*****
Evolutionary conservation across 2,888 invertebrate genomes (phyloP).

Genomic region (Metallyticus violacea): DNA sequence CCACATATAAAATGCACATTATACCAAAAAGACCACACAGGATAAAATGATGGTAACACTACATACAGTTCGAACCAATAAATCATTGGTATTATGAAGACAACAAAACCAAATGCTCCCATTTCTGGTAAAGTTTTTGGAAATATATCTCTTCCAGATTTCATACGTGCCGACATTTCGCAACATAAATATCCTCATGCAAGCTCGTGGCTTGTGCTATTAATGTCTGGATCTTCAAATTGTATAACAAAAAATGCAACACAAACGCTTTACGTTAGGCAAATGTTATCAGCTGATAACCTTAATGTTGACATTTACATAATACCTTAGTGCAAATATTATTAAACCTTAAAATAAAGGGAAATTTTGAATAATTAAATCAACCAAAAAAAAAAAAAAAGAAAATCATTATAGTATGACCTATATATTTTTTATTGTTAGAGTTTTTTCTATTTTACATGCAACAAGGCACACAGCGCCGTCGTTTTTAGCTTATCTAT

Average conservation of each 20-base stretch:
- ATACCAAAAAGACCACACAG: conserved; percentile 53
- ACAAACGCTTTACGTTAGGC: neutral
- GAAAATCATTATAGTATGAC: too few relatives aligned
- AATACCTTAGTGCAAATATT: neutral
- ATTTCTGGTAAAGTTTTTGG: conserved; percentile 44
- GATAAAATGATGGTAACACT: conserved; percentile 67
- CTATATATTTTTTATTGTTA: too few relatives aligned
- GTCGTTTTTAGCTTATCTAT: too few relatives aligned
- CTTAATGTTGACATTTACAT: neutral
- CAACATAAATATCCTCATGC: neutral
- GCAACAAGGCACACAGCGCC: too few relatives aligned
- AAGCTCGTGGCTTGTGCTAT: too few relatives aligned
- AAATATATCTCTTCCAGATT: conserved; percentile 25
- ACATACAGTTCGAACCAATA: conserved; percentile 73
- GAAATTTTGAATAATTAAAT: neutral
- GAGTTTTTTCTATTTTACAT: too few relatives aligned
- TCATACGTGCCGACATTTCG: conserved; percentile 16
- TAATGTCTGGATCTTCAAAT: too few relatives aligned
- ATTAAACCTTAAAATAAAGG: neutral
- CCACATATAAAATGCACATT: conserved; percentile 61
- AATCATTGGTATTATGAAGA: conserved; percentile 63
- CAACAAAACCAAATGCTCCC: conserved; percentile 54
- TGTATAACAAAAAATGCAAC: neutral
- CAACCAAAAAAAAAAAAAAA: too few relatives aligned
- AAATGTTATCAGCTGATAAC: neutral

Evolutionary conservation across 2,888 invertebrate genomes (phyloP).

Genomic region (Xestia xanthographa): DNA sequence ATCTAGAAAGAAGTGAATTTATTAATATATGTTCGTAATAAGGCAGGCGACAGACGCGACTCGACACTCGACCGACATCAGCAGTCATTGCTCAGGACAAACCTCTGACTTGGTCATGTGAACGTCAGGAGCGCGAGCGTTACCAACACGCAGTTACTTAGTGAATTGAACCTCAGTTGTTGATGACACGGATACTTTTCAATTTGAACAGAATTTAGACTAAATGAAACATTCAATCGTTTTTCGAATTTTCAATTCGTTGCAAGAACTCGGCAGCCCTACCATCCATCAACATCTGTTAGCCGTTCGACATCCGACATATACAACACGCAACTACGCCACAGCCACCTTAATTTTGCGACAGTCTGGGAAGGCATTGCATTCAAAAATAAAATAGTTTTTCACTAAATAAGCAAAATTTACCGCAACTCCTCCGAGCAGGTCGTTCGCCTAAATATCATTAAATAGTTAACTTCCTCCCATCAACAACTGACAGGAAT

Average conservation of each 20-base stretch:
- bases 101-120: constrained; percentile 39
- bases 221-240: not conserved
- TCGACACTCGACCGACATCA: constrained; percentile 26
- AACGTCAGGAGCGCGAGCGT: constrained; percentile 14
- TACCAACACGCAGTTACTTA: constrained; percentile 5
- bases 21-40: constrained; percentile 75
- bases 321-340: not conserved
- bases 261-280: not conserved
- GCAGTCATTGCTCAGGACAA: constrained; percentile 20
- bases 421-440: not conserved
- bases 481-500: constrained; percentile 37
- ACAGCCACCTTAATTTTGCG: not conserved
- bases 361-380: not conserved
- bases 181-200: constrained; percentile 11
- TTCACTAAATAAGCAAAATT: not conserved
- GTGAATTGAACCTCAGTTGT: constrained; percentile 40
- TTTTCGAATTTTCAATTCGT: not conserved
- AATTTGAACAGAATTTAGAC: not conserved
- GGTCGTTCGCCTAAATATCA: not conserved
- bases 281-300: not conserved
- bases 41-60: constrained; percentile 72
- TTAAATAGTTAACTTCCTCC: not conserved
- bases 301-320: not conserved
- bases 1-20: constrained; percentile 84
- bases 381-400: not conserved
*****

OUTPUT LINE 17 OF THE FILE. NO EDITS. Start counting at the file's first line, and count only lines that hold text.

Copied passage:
- ACATACAGTTCGAACCAATA: conserved; percentile 73